Friday, 20 February 2015

EDGE Author Sara Grant Leaves Her Dark Future Behind

When I visit secondary schools, I sometimes end my presentation by asking teen audiences what they think the world will be like in 50 to 100 years. Both my teen novels are set in the future. Dark Parties is dystopian. Half Lives is an apocalyptic thriller. I’ve asked hundreds of teens in the US and UK the same question. And initially I was shocked by their responses.

I expected a few pessimists; maybe even a 50-50 split – possibly someone who’d jokingly mention a zombie apocalypse and another who might lean more toward a Star Trek version of tomorrow. But in each assembly, only one or two optimistic teens would admit to being hopeful about the future. Overwhelmingly teens believed the worst. It didn’t matter whether I was speaking to teens in the US or UK. It didn’t matter if it was an affluent school or a school in a disadvantage community. The response was the same, bleak.

I always tried to turn the tide and suggest advances in technology and medicine which might make our lives better. Teens could imagine curing cancer and living on the moon, but most focused on the negative. Usually a young man would explain the demise of humanity with horrific efficiency: world war then total annulation.

I wrote my futuristic novels because I wanted to explore interesting questions. Speculative fiction offers readers an escape as well as the ability to consider contemporary issue with a distance from reality. Now I’m afraid that teens are reading my books as ‘how to survival guides’. I always thought that the recent increased interest in futuristic teen fiction was because these tales allowed for real action and adventure with teens at the heart. Now I’m concerned that teens think books like the Hunger Games and Divergent are prophetic.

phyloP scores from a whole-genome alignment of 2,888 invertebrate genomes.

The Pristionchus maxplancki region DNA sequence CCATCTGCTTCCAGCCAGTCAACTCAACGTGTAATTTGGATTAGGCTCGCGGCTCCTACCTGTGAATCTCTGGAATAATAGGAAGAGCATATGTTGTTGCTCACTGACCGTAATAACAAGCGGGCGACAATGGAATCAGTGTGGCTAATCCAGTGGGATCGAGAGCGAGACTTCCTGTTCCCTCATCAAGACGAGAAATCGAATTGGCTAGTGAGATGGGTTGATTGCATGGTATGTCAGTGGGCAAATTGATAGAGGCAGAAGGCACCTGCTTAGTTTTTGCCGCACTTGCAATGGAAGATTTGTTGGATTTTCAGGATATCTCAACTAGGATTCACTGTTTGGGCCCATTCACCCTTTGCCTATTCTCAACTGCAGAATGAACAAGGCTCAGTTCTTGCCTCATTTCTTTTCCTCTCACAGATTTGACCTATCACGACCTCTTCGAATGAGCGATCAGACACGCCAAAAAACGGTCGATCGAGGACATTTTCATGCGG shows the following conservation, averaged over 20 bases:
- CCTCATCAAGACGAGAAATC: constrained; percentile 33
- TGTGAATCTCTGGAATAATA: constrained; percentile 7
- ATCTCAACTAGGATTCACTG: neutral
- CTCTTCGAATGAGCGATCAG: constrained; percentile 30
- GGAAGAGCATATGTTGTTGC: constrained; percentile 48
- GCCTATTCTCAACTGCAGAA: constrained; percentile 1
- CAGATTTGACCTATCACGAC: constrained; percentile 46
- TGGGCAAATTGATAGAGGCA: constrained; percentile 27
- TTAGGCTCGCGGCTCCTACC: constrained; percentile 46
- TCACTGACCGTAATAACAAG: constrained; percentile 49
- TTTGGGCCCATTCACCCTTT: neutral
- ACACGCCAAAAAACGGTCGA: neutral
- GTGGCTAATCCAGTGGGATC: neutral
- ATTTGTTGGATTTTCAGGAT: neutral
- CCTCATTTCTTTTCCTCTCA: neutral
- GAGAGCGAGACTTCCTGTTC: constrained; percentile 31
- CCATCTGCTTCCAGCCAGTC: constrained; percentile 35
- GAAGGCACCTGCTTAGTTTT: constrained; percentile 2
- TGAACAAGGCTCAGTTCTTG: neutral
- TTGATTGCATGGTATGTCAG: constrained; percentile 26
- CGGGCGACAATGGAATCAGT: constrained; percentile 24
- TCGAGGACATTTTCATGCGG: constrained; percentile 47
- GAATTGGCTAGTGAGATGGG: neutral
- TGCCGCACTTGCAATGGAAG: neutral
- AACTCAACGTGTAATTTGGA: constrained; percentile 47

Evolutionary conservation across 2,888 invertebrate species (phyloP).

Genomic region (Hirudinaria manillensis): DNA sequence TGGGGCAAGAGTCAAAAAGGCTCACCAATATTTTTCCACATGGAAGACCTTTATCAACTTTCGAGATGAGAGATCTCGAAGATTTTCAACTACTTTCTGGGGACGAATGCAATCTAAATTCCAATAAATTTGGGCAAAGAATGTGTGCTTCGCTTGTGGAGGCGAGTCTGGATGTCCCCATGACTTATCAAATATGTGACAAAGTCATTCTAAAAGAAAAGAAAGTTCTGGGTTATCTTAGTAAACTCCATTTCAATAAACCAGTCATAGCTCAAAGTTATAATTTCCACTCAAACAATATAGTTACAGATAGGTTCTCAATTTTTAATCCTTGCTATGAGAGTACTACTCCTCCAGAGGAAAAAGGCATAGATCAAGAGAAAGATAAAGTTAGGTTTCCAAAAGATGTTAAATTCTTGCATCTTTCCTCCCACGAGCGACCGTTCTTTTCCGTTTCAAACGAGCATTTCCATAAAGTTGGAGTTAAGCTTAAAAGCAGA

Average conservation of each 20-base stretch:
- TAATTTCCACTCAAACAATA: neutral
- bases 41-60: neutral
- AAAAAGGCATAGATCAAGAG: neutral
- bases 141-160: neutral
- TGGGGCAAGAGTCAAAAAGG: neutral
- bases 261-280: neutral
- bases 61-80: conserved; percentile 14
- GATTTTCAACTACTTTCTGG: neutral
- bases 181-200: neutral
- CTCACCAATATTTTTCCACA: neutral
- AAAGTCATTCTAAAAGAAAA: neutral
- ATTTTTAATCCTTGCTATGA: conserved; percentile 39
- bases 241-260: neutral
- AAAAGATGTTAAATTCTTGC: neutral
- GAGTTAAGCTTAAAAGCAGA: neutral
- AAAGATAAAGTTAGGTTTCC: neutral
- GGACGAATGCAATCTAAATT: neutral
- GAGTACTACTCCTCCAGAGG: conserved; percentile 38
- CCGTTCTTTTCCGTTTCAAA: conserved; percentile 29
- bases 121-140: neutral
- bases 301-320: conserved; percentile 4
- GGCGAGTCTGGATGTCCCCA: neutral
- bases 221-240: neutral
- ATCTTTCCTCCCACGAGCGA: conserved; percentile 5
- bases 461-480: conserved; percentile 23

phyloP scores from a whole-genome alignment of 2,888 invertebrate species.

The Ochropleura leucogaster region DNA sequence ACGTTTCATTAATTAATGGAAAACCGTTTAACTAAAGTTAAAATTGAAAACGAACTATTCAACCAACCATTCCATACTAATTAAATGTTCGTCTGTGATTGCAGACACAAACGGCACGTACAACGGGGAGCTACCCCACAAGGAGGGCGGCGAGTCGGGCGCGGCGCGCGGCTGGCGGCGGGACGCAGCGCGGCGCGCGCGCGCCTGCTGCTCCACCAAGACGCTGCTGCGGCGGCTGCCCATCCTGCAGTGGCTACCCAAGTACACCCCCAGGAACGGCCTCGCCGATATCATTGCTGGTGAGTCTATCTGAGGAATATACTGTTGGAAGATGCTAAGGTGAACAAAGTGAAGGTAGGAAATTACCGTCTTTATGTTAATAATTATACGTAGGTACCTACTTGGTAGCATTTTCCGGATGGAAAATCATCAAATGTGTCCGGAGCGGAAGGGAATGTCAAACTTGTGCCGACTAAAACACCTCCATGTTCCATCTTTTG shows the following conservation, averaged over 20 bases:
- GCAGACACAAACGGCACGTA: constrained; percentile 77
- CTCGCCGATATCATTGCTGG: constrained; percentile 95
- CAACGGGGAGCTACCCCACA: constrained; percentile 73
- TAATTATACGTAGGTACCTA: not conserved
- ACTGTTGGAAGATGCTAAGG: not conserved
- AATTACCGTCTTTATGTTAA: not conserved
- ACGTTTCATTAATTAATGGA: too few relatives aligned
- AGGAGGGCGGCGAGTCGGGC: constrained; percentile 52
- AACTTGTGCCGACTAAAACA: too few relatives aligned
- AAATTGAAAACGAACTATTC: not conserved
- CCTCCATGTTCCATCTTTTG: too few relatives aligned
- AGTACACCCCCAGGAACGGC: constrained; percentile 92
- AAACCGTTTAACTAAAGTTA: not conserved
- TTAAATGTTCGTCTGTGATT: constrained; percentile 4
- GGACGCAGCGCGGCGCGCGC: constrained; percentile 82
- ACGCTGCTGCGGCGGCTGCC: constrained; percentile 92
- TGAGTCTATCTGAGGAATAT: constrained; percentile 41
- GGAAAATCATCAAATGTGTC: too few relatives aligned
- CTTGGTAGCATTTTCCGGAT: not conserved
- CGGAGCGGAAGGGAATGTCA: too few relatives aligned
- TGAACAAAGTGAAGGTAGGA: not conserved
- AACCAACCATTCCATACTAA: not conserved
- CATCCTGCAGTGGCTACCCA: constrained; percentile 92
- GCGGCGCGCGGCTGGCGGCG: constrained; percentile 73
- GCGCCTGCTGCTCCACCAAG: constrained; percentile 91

I’m an optimist. I believe in the fundamental good in people. I could only write my dark futuristic stories because I saw them as complete and utter works of fiction. They offered the opportunity create true heroes who conquer evil and give hope. I never for one second believed that the futures I imagined would ever happen. I’m still proud of my books and pleased I’ve written them. But after a year of understanding teens’ vision of the future, I’m not sure I want to feed my readers dark vision of the future any more.

Last year I finished a teen novel about a girl who could travel among her parallel lives with one life line set in a war-torn world. I wanted this story to challenge readers perception of reality and like all my books, demonstrate that one person can make a difference – and in the case of this book, save the world. I still love the story and characters, but I’ve set it aside – at least for now.